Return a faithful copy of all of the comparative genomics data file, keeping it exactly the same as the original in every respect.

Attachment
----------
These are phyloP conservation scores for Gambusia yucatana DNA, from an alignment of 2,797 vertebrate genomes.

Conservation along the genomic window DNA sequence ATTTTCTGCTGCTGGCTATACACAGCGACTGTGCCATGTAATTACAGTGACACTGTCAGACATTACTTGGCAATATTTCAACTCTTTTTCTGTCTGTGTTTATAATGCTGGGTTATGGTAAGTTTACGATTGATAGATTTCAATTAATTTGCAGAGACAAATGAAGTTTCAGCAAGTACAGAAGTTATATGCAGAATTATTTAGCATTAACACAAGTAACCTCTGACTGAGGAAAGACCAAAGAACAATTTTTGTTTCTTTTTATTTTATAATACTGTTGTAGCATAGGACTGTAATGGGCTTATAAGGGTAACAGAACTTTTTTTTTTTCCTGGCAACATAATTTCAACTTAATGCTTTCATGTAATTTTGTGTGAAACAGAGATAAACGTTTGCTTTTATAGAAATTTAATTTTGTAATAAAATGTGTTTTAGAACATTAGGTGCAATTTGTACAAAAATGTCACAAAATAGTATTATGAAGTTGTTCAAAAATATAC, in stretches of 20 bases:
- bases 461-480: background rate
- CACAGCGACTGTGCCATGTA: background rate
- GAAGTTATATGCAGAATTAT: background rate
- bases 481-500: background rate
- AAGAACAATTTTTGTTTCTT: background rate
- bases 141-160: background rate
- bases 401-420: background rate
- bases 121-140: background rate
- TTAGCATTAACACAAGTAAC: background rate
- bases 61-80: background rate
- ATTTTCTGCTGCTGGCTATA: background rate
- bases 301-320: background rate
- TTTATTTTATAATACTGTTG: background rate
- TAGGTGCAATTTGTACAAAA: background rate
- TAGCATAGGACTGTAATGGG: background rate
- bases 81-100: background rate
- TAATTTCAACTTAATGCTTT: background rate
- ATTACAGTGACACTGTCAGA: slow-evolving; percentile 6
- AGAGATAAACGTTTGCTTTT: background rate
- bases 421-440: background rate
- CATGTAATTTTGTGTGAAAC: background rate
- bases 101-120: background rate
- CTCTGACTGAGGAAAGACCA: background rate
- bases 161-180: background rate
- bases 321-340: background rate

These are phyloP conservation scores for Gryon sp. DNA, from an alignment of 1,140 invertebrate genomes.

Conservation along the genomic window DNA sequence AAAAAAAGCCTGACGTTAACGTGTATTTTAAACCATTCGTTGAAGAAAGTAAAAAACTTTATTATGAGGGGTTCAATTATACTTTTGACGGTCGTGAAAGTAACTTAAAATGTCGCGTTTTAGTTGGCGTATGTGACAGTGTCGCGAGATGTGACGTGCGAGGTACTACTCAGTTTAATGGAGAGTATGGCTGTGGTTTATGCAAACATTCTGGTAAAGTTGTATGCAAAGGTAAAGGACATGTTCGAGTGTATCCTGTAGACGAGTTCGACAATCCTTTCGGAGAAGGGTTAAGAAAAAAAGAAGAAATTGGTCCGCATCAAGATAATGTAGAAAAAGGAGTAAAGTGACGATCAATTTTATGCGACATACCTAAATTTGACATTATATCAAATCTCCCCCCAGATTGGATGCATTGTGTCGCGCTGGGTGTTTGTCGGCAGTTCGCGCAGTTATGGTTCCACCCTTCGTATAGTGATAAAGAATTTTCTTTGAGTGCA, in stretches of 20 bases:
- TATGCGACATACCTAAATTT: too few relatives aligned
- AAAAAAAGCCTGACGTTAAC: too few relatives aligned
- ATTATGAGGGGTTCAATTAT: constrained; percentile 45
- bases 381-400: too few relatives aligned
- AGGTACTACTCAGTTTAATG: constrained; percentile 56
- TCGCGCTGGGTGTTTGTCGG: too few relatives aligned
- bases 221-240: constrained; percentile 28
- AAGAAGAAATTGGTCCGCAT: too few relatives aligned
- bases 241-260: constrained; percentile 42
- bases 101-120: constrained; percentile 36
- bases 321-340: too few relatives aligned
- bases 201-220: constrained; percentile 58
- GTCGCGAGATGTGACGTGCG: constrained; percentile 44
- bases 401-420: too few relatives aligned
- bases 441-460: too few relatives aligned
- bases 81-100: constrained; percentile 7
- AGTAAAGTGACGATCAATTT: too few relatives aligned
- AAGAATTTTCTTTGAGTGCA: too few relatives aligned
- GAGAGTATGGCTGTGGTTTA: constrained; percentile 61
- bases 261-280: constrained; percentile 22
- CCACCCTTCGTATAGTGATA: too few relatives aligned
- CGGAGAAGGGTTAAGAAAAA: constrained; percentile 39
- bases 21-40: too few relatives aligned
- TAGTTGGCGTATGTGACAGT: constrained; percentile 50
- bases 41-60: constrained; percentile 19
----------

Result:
These are phyloP conservation scores for Gambusia yucatana DNA, from an alignment of 2,797 vertebrate genomes.

Conservation along the genomic window DNA sequence ATTTTCTGCTGCTGGCTATACACAGCGACTGTGCCATGTAATTACAGTGACACTGTCAGACATTACTTGGCAATATTTCAACTCTTTTTCTGTCTGTGTTTATAATGCTGGGTTATGGTAAGTTTACGATTGATAGATTTCAATTAATTTGCAGAGACAAATGAAGTTTCAGCAAGTACAGAAGTTATATGCAGAATTATTTAGCATTAACACAAGTAACCTCTGACTGAGGAAAGACCAAAGAACAATTTTTGTTTCTTTTTATTTTATAATACTGTTGTAGCATAGGACTGTAATGGGCTTATAAGGGTAACAGAACTTTTTTTTTTTCCTGGCAACATAATTTCAACTTAATGCTTTCATGTAATTTTGTGTGAAACAGAGATAAACGTTTGCTTTTATAGAAATTTAATTTTGTAATAAAATGTGTTTTAGAACATTAGGTGCAATTTGTACAAAAATGTCACAAAATAGTATTATGAAGTTGTTCAAAAATATAC, in stretches of 20 bases:
- bases 461-480: background rate
- CACAGCGACTGTGCCATGTA: background rate
- GAAGTTATATGCAGAATTAT: background rate
- bases 481-500: background rate
- AAGAACAATTTTTGTTTCTT: background rate
- bases 141-160: background rate
- bases 401-420: background rate
- bases 121-140: background rate
- TTAGCATTAACACAAGTAAC: background rate
- bases 61-80: background rate
- ATTTTCTGCTGCTGGCTATA: background rate
- bases 301-320: background rate
- TTTATTTTATAATACTGTTG: background rate
- TAGGTGCAATTTGTACAAAA: background rate
- TAGCATAGGACTGTAATGGG: background rate
- bases 81-100: background rate
- TAATTTCAACTTAATGCTTT: background rate
- ATTACAGTGACACTGTCAGA: slow-evolving; percentile 6
- AGAGATAAACGTTTGCTTTT: background rate
- bases 421-440: background rate
- CATGTAATTTTGTGTGAAAC: background rate
- bases 101-120: background rate
- CTCTGACTGAGGAAAGACCA: background rate
- bases 161-180: background rate
- bases 321-340: background rate

These are phyloP conservation scores for Gryon sp. DNA, from an alignment of 1,140 invertebrate genomes.

Conservation along the genomic window DNA sequence AAAAAAAGCCTGACGTTAACGTGTATTTTAAACCATTCGTTGAAGAAAGTAAAAAACTTTATTATGAGGGGTTCAATTATACTTTTGACGGTCGTGAAAGTAACTTAAAATGTCGCGTTTTAGTTGGCGTATGTGACAGTGTCGCGAGATGTGACGTGCGAGGTACTACTCAGTTTAATGGAGAGTATGGCTGTGGTTTATGCAAACATTCTGGTAAAGTTGTATGCAAAGGTAAAGGACATGTTCGAGTGTATCCTGTAGACGAGTTCGACAATCCTTTCGGAGAAGGGTTAAGAAAAAAAGAAGAAATTGGTCCGCATCAAGATAATGTAGAAAAAGGAGTAAAGTGACGATCAATTTTATGCGACATACCTAAATTTGACATTATATCAAATCTCCCCCCAGATTGGATGCATTGTGTCGCGCTGGGTGTTTGTCGGCAGTTCGCGCAGTTATGGTTCCACCCTTCGTATAGTGATAAAGAATTTTCTTTGAGTGCA, in stretches of 20 bases:
- TATGCGACATACCTAAATTT: too few relatives aligned
- AAAAAAAGCCTGACGTTAAC: too few relatives aligned
- ATTATGAGGGGTTCAATTAT: constrained; percentile 45
- bases 381-400: too few relatives aligned
- AGGTACTACTCAGTTTAATG: constrained; percentile 56
- TCGCGCTGGGTGTTTGTCGG: too few relatives aligned
- bases 221-240: constrained; percentile 28
- AAGAAGAAATTGGTCCGCAT: too few relatives aligned
- bases 241-260: constrained; percentile 42
- bases 101-120: constrained; percentile 36
- bases 321-340: too few relatives aligned
- bases 201-220: constrained; percentile 58
- GTCGCGAGATGTGACGTGCG: constrained; percentile 44
- bases 401-420: too few relatives aligned
- bases 441-460: too few relatives aligned
- bases 81-100: constrained; percentile 7
- AGTAAAGTGACGATCAATTT: too few relatives aligned
- AAGAATTTTCTTTGAGTGCA: too few relatives aligned
- GAGAGTATGGCTGTGGTTTA: constrained; percentile 61
- bases 261-280: constrained; percentile 22
- CCACCCTTCGTATAGTGATA: too few relatives aligned
- CGGAGAAGGGTTAAGAAAAA: constrained; percentile 39
- bases 21-40: too few relatives aligned
- TAGTTGGCGTATGTGACAGT: constrained; percentile 50
- bases 41-60: constrained; percentile 19